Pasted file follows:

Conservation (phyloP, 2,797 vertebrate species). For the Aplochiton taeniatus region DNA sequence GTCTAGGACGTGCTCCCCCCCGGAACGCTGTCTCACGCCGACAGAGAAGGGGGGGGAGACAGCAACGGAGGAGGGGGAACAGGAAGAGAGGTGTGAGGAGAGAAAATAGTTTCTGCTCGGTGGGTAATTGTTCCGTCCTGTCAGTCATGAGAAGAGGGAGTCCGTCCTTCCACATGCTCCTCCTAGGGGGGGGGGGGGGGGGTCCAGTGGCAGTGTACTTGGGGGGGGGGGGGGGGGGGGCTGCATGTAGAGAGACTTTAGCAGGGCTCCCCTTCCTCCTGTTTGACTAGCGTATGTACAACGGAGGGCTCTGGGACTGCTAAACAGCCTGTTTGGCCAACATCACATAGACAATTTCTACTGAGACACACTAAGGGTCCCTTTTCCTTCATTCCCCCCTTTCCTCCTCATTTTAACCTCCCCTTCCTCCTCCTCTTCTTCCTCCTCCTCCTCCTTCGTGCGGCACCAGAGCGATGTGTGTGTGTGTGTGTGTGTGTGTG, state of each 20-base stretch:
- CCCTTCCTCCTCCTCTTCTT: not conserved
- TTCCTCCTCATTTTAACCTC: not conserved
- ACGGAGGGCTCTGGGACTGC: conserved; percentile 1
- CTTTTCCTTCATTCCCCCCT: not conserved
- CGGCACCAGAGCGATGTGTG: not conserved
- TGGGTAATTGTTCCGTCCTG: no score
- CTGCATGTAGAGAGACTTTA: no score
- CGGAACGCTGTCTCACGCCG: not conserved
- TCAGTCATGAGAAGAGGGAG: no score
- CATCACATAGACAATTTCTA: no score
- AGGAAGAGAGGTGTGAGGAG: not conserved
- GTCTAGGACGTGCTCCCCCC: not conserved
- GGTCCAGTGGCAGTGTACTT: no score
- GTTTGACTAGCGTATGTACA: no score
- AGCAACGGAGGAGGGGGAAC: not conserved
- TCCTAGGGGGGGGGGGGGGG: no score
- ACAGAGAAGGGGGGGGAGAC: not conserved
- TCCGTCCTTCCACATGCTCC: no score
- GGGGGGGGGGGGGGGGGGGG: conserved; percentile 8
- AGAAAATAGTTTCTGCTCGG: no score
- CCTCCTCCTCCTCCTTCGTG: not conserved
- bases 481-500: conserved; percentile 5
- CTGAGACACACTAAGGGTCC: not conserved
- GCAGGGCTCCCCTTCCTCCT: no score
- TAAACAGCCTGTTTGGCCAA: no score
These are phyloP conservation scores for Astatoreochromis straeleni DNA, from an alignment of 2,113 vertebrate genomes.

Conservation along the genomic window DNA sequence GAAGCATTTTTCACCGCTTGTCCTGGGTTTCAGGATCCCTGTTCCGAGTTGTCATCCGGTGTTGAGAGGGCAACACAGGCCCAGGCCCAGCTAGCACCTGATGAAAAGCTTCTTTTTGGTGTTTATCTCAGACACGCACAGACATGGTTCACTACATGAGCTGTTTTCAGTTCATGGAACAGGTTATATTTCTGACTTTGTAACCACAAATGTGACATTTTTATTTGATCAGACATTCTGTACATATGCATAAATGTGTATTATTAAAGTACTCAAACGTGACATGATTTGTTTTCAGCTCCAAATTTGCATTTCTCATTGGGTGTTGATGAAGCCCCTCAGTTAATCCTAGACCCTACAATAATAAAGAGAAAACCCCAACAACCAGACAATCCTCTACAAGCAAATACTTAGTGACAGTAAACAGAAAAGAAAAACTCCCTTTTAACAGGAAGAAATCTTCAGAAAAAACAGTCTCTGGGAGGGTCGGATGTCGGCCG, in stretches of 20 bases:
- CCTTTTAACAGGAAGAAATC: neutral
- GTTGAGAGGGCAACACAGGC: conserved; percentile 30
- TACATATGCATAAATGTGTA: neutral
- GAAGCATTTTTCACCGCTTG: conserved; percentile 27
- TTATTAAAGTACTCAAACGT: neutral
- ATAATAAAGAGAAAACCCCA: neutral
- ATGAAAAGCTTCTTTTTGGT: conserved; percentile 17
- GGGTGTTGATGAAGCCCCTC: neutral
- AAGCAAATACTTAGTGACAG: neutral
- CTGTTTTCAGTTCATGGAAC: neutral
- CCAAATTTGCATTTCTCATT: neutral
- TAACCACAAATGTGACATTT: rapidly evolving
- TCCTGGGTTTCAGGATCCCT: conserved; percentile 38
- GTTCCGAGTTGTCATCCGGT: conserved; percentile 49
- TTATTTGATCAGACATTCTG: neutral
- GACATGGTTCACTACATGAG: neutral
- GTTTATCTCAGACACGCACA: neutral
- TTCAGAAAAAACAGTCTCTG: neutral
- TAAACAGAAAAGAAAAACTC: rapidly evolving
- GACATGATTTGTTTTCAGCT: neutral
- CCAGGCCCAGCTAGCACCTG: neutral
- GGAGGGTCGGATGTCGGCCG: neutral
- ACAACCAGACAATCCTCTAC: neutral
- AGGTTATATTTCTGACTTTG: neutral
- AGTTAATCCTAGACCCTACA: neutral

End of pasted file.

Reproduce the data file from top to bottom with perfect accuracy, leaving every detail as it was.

Conservation (phyloP, 2,797 vertebrate species). For the Aplochiton taeniatus region DNA sequence GTCTAGGACGTGCTCCCCCCCGGAACGCTGTCTCACGCCGACAGAGAAGGGGGGGGAGACAGCAACGGAGGAGGGGGAACAGGAAGAGAGGTGTGAGGAGAGAAAATAGTTTCTGCTCGGTGGGTAATTGTTCCGTCCTGTCAGTCATGAGAAGAGGGAGTCCGTCCTTCCACATGCTCCTCCTAGGGGGGGGGGGGGGGGGTCCAGTGGCAGTGTACTTGGGGGGGGGGGGGGGGGGGGCTGCATGTAGAGAGACTTTAGCAGGGCTCCCCTTCCTCCTGTTTGACTAGCGTATGTACAACGGAGGGCTCTGGGACTGCTAAACAGCCTGTTTGGCCAACATCACATAGACAATTTCTACTGAGACACACTAAGGGTCCCTTTTCCTTCATTCCCCCCTTTCCTCCTCATTTTAACCTCCCCTTCCTCCTCCTCTTCTTCCTCCTCCTCCTCCTTCGTGCGGCACCAGAGCGATGTGTGTGTGTGTGTGTGTGTGTGTG, state of each 20-base stretch:
- CCCTTCCTCCTCCTCTTCTT: not conserved
- TTCCTCCTCATTTTAACCTC: not conserved
- ACGGAGGGCTCTGGGACTGC: conserved; percentile 1
- CTTTTCCTTCATTCCCCCCT: not conserved
- CGGCACCAGAGCGATGTGTG: not conserved
- TGGGTAATTGTTCCGTCCTG: no score
- CTGCATGTAGAGAGACTTTA: no score
- CGGAACGCTGTCTCACGCCG: not conserved
- TCAGTCATGAGAAGAGGGAG: no score
- CATCACATAGACAATTTCTA: no score
- AGGAAGAGAGGTGTGAGGAG: not conserved
- GTCTAGGACGTGCTCCCCCC: not conserved
- GGTCCAGTGGCAGTGTACTT: no score
- GTTTGACTAGCGTATGTACA: no score
- AGCAACGGAGGAGGGGGAAC: not conserved
- TCCTAGGGGGGGGGGGGGGG: no score
- ACAGAGAAGGGGGGGGAGAC: not conserved
- TCCGTCCTTCCACATGCTCC: no score
- GGGGGGGGGGGGGGGGGGGG: conserved; percentile 8
- AGAAAATAGTTTCTGCTCGG: no score
- CCTCCTCCTCCTCCTTCGTG: not conserved
- bases 481-500: conserved; percentile 5
- CTGAGACACACTAAGGGTCC: not conserved
- GCAGGGCTCCCCTTCCTCCT: no score
- TAAACAGCCTGTTTGGCCAA: no score
These are phyloP conservation scores for Astatoreochromis straeleni DNA, from an alignment of 2,113 vertebrate genomes.

Conservation along the genomic window DNA sequence GAAGCATTTTTCACCGCTTGTCCTGGGTTTCAGGATCCCTGTTCCGAGTTGTCATCCGGTGTTGAGAGGGCAACACAGGCCCAGGCCCAGCTAGCACCTGATGAAAAGCTTCTTTTTGGTGTTTATCTCAGACACGCACAGACATGGTTCACTACATGAGCTGTTTTCAGTTCATGGAACAGGTTATATTTCTGACTTTGTAACCACAAATGTGACATTTTTATTTGATCAGACATTCTGTACATATGCATAAATGTGTATTATTAAAGTACTCAAACGTGACATGATTTGTTTTCAGCTCCAAATTTGCATTTCTCATTGGGTGTTGATGAAGCCCCTCAGTTAATCCTAGACCCTACAATAATAAAGAGAAAACCCCAACAACCAGACAATCCTCTACAAGCAAATACTTAGTGACAGTAAACAGAAAAGAAAAACTCCCTTTTAACAGGAAGAAATCTTCAGAAAAAACAGTCTCTGGGAGGGTCGGATGTCGGCCG, in stretches of 20 bases:
- CCTTTTAACAGGAAGAAATC: neutral
- GTTGAGAGGGCAACACAGGC: conserved; percentile 30
- TACATATGCATAAATGTGTA: neutral
- GAAGCATTTTTCACCGCTTG: conserved; percentile 27
- TTATTAAAGTACTCAAACGT: neutral
- ATAATAAAGAGAAAACCCCA: neutral
- ATGAAAAGCTTCTTTTTGGT: conserved; percentile 17
- GGGTGTTGATGAAGCCCCTC: neutral
- AAGCAAATACTTAGTGACAG: neutral
- CTGTTTTCAGTTCATGGAAC: neutral
- CCAAATTTGCATTTCTCATT: neutral
- TAACCACAAATGTGACATTT: rapidly evolving
- TCCTGGGTTTCAGGATCCCT: conserved; percentile 38
- GTTCCGAGTTGTCATCCGGT: conserved; percentile 49
- TTATTTGATCAGACATTCTG: neutral
- GACATGGTTCACTACATGAG: neutral
- GTTTATCTCAGACACGCACA: neutral
- TTCAGAAAAAACAGTCTCTG: neutral
- TAAACAGAAAAGAAAAACTC: rapidly evolving
- GACATGATTTGTTTTCAGCT: neutral
- CCAGGCCCAGCTAGCACCTG: neutral
- GGAGGGTCGGATGTCGGCCG: neutral
- ACAACCAGACAATCCTCTAC: neutral
- AGGTTATATTTCTGACTTTG: neutral
- AGTTAATCCTAGACCCTACA: neutral